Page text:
In Search of Dry Nights

by Malia McCawley Wyckoff

In Search of Dry Nights

It’s Wednesday and for the third time this week you’re washing wet sheets. Your first-grader’s, not your toddler’s. If your school-aged child is still having wet nights, you may be worried, frustrated, ashamed, and tired of doing laundry  — but you’re not alone. Twenty percent of 5-year-olds and 10 percent of 6-year-olds wet the bed, according to the American Academy of Pediatrics.

Let the Doctor Know

Many parents are embarrassed to discuss the problem with their child’s doctor, but it’s important to do so. “A lot of times I don’t hear from parents until bed-wetting becomes a real problem for the child,” says Magnolia Springs, AL, pediatrician A.B. Walker Jr. “The child wants to spend the night at a friend’s house or go to camp for the summer and suddenly bed-wetting becomes a big deal.”

What’s the Problem?

If your child had been keeping dry and is suddenly wetting the bed again, it could be a sign of stress, depression, a urinary tract infection, or a more serious illness. But if your child has never stopped wetting the bed, the problem is most likely due to immature bladder function (the bladder is too small or the muscle too weak for now), and she should outgrow the problem. Meanwhile, you can take these steps to help her:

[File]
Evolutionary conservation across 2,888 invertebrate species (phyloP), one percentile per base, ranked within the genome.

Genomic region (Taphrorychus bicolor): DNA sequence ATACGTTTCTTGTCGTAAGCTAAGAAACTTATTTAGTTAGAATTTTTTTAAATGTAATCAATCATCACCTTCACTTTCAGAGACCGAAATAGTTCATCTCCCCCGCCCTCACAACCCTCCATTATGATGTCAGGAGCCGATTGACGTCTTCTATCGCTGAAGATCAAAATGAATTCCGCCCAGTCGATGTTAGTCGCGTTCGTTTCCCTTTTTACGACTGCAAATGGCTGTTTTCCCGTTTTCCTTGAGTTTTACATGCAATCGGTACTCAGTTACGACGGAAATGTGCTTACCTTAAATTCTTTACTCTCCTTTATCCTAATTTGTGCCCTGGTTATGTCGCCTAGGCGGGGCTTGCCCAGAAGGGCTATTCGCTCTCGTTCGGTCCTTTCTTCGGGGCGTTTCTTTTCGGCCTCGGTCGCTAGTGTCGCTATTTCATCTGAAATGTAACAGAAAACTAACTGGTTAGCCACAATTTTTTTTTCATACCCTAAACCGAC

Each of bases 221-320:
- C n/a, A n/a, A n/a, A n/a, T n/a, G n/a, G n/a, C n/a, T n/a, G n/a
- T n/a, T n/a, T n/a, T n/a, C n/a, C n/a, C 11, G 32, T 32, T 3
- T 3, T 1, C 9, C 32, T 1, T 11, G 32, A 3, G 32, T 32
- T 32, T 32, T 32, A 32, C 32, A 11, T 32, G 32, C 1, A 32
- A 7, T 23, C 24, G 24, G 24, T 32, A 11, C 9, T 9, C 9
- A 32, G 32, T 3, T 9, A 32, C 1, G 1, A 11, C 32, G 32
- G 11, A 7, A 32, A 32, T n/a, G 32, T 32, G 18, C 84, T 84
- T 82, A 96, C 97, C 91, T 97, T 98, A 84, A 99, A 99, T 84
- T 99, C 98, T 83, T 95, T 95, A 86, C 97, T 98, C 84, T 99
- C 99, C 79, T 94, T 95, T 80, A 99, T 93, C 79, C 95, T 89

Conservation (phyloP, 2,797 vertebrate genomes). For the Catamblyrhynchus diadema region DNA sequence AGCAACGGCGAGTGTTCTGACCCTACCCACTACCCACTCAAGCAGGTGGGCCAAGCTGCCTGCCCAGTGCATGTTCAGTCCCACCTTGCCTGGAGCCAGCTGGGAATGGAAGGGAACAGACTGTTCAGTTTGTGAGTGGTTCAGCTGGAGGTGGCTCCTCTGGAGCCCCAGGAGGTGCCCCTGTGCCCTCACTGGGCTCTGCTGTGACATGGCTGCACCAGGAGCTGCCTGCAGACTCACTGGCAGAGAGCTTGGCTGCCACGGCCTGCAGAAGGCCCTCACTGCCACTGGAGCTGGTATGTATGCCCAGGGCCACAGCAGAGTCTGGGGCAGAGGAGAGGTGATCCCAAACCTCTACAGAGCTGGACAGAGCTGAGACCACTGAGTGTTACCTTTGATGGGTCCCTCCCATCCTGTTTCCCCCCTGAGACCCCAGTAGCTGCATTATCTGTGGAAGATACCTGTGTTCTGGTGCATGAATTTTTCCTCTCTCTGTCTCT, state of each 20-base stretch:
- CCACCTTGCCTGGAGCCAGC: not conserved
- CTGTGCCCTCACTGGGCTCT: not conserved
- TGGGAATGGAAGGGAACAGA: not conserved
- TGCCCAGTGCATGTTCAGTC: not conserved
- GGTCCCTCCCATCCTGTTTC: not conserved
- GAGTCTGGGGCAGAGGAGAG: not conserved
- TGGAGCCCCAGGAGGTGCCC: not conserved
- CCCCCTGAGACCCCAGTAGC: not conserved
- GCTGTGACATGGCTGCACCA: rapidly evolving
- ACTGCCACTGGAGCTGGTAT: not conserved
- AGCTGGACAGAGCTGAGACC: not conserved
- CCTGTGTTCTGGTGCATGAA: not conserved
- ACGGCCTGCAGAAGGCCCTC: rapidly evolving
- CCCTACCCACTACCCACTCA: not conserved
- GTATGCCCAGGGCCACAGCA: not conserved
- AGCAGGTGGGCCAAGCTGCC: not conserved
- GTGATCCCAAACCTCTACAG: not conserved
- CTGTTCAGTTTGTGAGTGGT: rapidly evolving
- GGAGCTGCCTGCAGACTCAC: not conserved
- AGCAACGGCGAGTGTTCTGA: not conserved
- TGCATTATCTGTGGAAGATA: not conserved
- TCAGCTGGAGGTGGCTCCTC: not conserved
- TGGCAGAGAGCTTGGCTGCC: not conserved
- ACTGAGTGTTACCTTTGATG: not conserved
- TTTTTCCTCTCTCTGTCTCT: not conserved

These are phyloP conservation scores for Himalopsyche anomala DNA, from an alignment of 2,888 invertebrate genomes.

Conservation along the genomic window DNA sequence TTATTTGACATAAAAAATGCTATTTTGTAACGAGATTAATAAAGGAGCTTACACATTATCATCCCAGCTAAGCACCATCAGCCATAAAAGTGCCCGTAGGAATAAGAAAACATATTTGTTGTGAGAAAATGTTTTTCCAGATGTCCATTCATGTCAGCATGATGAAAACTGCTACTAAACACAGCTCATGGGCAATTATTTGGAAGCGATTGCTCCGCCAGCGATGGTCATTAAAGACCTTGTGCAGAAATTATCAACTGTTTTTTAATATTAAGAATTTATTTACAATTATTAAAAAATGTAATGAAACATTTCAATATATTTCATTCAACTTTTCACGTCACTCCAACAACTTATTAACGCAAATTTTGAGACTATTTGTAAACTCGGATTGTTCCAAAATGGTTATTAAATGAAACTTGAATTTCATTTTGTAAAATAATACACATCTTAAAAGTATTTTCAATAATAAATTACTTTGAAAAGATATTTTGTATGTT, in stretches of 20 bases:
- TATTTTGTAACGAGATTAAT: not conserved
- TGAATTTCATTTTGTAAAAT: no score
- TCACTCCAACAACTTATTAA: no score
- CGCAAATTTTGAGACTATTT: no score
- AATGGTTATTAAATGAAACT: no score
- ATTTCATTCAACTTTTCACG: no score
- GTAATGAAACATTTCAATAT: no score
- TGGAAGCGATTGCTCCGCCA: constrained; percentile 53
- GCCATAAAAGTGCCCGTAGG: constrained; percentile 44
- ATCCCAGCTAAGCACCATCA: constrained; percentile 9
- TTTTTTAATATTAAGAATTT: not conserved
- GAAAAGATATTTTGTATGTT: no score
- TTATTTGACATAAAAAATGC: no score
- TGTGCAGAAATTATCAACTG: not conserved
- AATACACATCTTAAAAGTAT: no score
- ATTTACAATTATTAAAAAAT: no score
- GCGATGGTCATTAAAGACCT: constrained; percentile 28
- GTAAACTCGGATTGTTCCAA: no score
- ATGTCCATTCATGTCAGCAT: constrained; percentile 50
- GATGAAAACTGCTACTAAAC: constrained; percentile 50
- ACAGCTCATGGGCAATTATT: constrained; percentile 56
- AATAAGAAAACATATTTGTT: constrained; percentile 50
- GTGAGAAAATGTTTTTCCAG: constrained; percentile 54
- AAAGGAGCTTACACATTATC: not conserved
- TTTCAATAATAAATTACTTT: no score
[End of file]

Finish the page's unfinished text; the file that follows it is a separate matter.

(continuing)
Watch fluids. This sounds obvious, but Dr. Walker points out that foods such as Jell-O, Popsicles, or even bananas (at 90 percent water) add to daily fluid intake. Also, beware the diuretic effect of caffeine.

Have her go one last time. Sometimes waking your child before you go to bed and taking her to the bathroom helps.

Consider overnight underwear. Products such as GoodNites are similar to toddlers’ disposable training pants, but come in larger sizes for older kids. (The company’s website,, offers helpful information on bed-wetting.)

Discuss treatment options with your doctor. Your pediatrician may recommend bladder-stretching exercises such as trying to hold in urine during the day, a bed-wetting alarm, or medication. Dr. Walker notes that there are pros and cons to these methods, though, and the success rate for each is around 60 percent. You should discuss any treatment method with your child before making a decision.

Most important, support your child. No one wants to wet the bed  — it’s uncomfortable and embarrassing. Be patient and low-key. Don’t let siblings tease the bed-wetter. Reassure him that lots of other kids have the same problem (though they don’t talk about it), and that things will get better as he grows. And in the meantime, make sure to offer plenty of encouragement and a pat on the back for dry nights.